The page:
The only older composition that made it onto Unfolding is “Castle In The Clouds”. «I wrote it in 2017 as a rhythmic trio piece, but was never really satisfied with the result. Then in the studio I experimented a bit with the arrangement and suddenly it got its final, floating form.» Emphatically rhythmic structures can be found elsewhere on the record. In «Laura And Steve” for instance, where flowing patterns and lightly rattling resonances are reminiscent of West African balafon traditions. Refseth has dedicated some titles to people close to him, like “Sunrise” to his daughter. Overall, he also sees Unfolding as a tribute to his mentors, including David Friedman, his former professor at the Berlin Jazz Institute and grandmaster of the jazz vibraphone.

Karl Ivar Refseth loves melodies, this is no different on the new album than on previous releases. They give his pieces their special ‘vibe’ and subliminally reference his collaborations in the pop genre. After all, the classically and jazz-trained percussionist, born in Lillehammer in 1977, has been supplying the indie rock innovators The Notwist with rhythmic and sonic impulses since 2009, giving Gisbert zu Knyphausen’s clever songs further depth, and creating panoramas between techno and finely nuanced soundtrack music with Acid Pauli alias Martin Gretschmann.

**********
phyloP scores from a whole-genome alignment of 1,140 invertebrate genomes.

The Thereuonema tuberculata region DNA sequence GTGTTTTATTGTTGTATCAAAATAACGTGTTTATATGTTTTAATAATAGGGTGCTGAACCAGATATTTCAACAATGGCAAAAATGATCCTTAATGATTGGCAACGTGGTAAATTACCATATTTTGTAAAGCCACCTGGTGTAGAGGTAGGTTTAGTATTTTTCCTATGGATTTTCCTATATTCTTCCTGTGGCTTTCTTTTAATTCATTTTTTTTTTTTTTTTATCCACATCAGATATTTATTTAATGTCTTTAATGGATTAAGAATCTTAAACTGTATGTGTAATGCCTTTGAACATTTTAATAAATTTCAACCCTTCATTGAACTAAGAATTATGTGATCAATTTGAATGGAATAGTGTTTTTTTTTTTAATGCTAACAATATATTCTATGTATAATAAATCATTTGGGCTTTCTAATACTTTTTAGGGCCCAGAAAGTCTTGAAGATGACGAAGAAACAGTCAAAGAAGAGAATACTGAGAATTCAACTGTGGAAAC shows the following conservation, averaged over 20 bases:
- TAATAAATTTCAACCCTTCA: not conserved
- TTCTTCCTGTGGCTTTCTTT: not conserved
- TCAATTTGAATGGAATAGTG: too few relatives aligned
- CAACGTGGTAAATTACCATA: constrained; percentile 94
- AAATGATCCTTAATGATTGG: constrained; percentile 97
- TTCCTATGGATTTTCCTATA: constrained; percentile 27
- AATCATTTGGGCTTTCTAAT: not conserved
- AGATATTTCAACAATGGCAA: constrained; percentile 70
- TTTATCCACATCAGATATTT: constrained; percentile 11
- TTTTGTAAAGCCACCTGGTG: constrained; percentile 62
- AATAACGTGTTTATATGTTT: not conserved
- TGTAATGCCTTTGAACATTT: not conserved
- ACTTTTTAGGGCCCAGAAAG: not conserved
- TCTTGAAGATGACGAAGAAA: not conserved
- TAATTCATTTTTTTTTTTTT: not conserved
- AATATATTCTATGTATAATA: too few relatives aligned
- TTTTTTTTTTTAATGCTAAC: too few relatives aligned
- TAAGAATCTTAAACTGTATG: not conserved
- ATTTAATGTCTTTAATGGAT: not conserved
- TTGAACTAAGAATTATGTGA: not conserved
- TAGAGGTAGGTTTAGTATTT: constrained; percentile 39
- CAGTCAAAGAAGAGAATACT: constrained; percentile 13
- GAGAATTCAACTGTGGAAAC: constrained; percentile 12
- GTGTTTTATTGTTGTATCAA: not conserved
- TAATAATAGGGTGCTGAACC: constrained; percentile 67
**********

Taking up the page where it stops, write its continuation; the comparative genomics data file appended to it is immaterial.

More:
Refseth embeds his subtly catchy themes and motifs in intricate environments. His pieces oscillate between contemplative moments, fluid patterns and clever harmonic extensions. Refseth skilfully illuminates seldom-heard facets of the vibraphone. He brings the metal plates into vibration with violin bows, uses drum sticks and other mallets, creates dry staccatos and shimmering overtones.

The impressive transparency and intimacy is captured extremely precisely by the sound engineer Martin Ruch, and is rounded off with a wonderful sound design. «I could play however I wanted in the studio, Martin was able to reproduce the complete intensity and dynamic range,» Refseth says happily. Ruch also made the suggestion to mix and master a special edition of the album in Dolby Atmos. The surround sound format, known from cinema, enables an impressive sound architecture that sets sound sources in the room three-dimensionally and lets listeners sit in a sort of cloud of sound.

Overall, Karl Ivar Refseth’s Unfolding impresses with its consistent focus on comparatively quiet tones that decisively counter the omnipresent noise. Refseth’s transparent and variable playing creates an enigmatic aesthetic and special atmosphere that is not often to be found.


Karl Ivar Refseth - Vibrafon, komposisjon